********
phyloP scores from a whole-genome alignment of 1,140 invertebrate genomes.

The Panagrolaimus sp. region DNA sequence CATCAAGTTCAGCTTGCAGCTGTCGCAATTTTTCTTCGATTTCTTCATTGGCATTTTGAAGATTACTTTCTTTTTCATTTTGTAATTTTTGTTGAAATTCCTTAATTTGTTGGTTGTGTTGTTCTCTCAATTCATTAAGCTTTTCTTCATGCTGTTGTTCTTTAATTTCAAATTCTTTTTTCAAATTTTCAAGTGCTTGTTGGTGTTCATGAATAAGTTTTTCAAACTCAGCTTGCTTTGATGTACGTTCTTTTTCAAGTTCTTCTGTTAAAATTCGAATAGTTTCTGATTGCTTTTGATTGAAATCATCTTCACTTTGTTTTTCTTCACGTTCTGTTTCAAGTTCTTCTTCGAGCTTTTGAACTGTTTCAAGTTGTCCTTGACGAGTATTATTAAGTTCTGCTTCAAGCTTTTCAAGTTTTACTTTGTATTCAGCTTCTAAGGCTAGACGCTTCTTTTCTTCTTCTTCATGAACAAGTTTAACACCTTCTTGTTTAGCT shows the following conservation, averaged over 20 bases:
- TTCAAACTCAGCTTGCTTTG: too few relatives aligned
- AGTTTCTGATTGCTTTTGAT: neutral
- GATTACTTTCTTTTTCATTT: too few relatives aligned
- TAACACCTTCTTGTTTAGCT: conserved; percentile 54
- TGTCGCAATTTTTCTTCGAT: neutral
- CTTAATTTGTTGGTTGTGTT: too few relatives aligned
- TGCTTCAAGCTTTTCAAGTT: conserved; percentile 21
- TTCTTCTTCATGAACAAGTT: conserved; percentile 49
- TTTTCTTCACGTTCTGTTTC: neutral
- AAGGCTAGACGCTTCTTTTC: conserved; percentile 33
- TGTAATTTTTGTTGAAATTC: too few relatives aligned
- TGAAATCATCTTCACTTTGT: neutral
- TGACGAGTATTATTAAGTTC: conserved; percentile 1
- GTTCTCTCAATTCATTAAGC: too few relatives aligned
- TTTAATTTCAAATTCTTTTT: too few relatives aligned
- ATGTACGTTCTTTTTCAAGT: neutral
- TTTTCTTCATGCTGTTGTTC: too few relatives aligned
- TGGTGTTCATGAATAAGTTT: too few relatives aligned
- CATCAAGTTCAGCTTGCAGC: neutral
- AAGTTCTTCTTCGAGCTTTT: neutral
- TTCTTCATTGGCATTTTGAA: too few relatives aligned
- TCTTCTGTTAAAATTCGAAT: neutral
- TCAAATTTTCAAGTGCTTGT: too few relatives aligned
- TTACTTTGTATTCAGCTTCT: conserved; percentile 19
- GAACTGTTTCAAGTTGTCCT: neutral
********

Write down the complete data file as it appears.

phyloP scores from a whole-genome alignment of 1,140 invertebrate genomes.

The Panagrolaimus sp. region DNA sequence CATCAAGTTCAGCTTGCAGCTGTCGCAATTTTTCTTCGATTTCTTCATTGGCATTTTGAAGATTACTTTCTTTTTCATTTTGTAATTTTTGTTGAAATTCCTTAATTTGTTGGTTGTGTTGTTCTCTCAATTCATTAAGCTTTTCTTCATGCTGTTGTTCTTTAATTTCAAATTCTTTTTTCAAATTTTCAAGTGCTTGTTGGTGTTCATGAATAAGTTTTTCAAACTCAGCTTGCTTTGATGTACGTTCTTTTTCAAGTTCTTCTGTTAAAATTCGAATAGTTTCTGATTGCTTTTGATTGAAATCATCTTCACTTTGTTTTTCTTCACGTTCTGTTTCAAGTTCTTCTTCGAGCTTTTGAACTGTTTCAAGTTGTCCTTGACGAGTATTATTAAGTTCTGCTTCAAGCTTTTCAAGTTTTACTTTGTATTCAGCTTCTAAGGCTAGACGCTTCTTTTCTTCTTCTTCATGAACAAGTTTAACACCTTCTTGTTTAGCT shows the following conservation, averaged over 20 bases:
- TTCAAACTCAGCTTGCTTTG: too few relatives aligned
- AGTTTCTGATTGCTTTTGAT: neutral
- GATTACTTTCTTTTTCATTT: too few relatives aligned
- TAACACCTTCTTGTTTAGCT: conserved; percentile 54
- TGTCGCAATTTTTCTTCGAT: neutral
- CTTAATTTGTTGGTTGTGTT: too few relatives aligned
- TGCTTCAAGCTTTTCAAGTT: conserved; percentile 21
- TTCTTCTTCATGAACAAGTT: conserved; percentile 49
- TTTTCTTCACGTTCTGTTTC: neutral
- AAGGCTAGACGCTTCTTTTC: conserved; percentile 33
- TGTAATTTTTGTTGAAATTC: too few relatives aligned
- TGAAATCATCTTCACTTTGT: neutral
- TGACGAGTATTATTAAGTTC: conserved; percentile 1
- GTTCTCTCAATTCATTAAGC: too few relatives aligned
- TTTAATTTCAAATTCTTTTT: too few relatives aligned
- ATGTACGTTCTTTTTCAAGT: neutral
- TTTTCTTCATGCTGTTGTTC: too few relatives aligned
- TGGTGTTCATGAATAAGTTT: too few relatives aligned
- CATCAAGTTCAGCTTGCAGC: neutral
- AAGTTCTTCTTCGAGCTTTT: neutral
- TTCTTCATTGGCATTTTGAA: too few relatives aligned
- TCTTCTGTTAAAATTCGAAT: neutral
- TCAAATTTTCAAGTGCTTGT: too few relatives aligned
- TTACTTTGTATTCAGCTTCT: conserved; percentile 19
- GAACTGTTTCAAGTTGTCCT: neutral